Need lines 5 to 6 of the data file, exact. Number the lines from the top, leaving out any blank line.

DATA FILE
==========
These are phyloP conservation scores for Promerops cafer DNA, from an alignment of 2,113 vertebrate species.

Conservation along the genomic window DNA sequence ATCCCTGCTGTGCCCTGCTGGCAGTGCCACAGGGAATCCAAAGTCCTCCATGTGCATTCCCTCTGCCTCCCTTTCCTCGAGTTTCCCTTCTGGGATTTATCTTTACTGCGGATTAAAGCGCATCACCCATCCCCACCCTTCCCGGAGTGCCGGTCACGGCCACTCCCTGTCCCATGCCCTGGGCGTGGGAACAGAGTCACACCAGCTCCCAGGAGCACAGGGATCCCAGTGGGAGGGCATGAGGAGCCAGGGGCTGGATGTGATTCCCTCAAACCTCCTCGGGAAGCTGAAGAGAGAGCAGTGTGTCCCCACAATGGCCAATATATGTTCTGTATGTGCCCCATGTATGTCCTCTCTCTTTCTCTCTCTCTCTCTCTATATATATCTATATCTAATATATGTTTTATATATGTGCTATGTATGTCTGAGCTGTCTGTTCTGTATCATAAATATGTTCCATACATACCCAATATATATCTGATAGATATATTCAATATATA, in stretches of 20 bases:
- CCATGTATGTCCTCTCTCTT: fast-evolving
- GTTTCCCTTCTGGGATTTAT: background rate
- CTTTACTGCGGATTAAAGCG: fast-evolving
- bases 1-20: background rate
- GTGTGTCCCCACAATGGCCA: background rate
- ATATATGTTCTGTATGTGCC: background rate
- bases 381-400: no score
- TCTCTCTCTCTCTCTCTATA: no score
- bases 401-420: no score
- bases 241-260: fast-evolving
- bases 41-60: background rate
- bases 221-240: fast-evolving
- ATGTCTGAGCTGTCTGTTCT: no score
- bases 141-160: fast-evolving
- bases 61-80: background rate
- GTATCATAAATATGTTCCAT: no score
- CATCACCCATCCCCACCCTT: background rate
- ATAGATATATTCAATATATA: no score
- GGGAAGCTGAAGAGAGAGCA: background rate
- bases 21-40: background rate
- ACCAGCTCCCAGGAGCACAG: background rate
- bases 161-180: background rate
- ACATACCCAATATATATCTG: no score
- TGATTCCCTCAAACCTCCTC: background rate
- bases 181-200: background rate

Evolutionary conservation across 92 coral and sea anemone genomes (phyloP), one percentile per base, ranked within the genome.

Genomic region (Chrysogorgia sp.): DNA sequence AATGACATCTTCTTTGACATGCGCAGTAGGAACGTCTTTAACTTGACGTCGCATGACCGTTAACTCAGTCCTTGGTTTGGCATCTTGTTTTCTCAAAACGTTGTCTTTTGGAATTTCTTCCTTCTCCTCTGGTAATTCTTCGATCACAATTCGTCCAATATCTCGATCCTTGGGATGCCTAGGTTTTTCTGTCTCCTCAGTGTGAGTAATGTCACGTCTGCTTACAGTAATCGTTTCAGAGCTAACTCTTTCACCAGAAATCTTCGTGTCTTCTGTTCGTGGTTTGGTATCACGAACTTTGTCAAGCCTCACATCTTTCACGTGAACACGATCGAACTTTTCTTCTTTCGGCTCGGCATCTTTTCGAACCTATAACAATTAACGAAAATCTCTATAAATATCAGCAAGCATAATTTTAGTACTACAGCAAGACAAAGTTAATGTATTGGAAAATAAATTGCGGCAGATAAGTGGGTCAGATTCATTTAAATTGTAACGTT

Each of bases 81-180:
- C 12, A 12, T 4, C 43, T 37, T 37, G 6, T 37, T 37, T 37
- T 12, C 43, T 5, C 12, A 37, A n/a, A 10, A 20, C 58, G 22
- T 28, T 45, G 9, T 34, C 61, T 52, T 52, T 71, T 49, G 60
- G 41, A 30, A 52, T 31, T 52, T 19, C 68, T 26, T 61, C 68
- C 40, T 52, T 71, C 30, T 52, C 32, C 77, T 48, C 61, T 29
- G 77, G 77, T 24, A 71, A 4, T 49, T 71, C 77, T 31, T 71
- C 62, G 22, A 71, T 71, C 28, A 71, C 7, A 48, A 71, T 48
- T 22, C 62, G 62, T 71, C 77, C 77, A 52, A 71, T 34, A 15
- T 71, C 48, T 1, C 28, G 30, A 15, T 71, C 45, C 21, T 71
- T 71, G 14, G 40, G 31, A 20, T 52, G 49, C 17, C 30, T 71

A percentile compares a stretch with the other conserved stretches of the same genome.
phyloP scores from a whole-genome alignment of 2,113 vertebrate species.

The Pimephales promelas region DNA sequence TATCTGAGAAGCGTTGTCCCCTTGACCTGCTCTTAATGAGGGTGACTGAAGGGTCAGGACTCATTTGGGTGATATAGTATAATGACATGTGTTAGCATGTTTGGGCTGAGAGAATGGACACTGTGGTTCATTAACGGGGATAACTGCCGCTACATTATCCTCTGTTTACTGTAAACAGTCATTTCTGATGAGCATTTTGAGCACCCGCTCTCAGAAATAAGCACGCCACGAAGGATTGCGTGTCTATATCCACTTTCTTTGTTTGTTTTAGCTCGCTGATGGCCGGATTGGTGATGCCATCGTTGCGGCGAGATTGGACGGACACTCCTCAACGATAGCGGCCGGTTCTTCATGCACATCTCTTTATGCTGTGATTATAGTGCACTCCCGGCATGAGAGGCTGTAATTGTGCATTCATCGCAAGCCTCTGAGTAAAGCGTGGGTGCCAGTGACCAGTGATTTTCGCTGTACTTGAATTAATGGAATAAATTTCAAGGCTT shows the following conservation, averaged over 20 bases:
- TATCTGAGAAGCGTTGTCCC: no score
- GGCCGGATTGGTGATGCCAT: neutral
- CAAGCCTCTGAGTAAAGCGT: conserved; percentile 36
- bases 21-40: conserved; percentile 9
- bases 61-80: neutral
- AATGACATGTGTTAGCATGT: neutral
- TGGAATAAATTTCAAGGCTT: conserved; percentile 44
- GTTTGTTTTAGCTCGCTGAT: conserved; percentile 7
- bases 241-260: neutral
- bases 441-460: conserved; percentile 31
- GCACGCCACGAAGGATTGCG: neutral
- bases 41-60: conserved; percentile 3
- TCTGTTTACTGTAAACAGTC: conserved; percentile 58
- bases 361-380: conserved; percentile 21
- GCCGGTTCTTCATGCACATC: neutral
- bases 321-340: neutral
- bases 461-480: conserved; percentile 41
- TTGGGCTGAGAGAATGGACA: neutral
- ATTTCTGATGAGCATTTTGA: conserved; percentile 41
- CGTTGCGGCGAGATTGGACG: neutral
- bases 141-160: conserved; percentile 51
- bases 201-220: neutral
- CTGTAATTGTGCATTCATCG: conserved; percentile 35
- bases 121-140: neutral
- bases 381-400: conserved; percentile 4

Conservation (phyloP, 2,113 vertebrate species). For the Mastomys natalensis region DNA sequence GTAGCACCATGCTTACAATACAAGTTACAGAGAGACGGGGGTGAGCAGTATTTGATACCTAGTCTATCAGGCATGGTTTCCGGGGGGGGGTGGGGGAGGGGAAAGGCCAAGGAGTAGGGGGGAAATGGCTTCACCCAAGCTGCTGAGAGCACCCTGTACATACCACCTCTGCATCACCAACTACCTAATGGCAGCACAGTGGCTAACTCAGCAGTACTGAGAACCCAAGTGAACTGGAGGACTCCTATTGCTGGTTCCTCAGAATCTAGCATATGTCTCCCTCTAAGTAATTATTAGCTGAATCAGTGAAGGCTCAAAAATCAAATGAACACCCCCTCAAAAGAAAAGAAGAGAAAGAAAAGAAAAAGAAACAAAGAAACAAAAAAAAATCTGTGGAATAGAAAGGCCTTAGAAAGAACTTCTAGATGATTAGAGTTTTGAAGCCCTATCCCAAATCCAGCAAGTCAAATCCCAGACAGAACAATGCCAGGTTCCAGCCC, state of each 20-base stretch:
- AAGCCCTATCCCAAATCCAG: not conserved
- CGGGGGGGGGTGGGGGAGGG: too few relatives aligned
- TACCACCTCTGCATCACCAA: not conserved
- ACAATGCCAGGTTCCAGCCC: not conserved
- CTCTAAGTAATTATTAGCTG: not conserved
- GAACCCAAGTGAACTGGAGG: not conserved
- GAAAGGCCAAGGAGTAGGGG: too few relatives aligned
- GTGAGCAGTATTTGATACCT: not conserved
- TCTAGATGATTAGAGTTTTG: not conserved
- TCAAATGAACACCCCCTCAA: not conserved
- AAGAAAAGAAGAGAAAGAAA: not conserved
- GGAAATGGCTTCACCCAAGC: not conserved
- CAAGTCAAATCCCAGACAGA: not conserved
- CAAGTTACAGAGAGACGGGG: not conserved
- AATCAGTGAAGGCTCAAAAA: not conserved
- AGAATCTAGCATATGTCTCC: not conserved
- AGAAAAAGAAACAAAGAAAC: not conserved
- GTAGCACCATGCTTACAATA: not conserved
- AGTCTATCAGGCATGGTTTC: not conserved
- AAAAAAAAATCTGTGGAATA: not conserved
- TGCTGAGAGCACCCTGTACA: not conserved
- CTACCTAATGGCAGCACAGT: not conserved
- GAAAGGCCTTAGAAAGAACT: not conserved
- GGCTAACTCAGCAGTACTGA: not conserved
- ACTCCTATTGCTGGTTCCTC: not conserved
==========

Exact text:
- CTTTACTGCGGATTAAAGCG: fast-evolving
- bases 1-20: background rate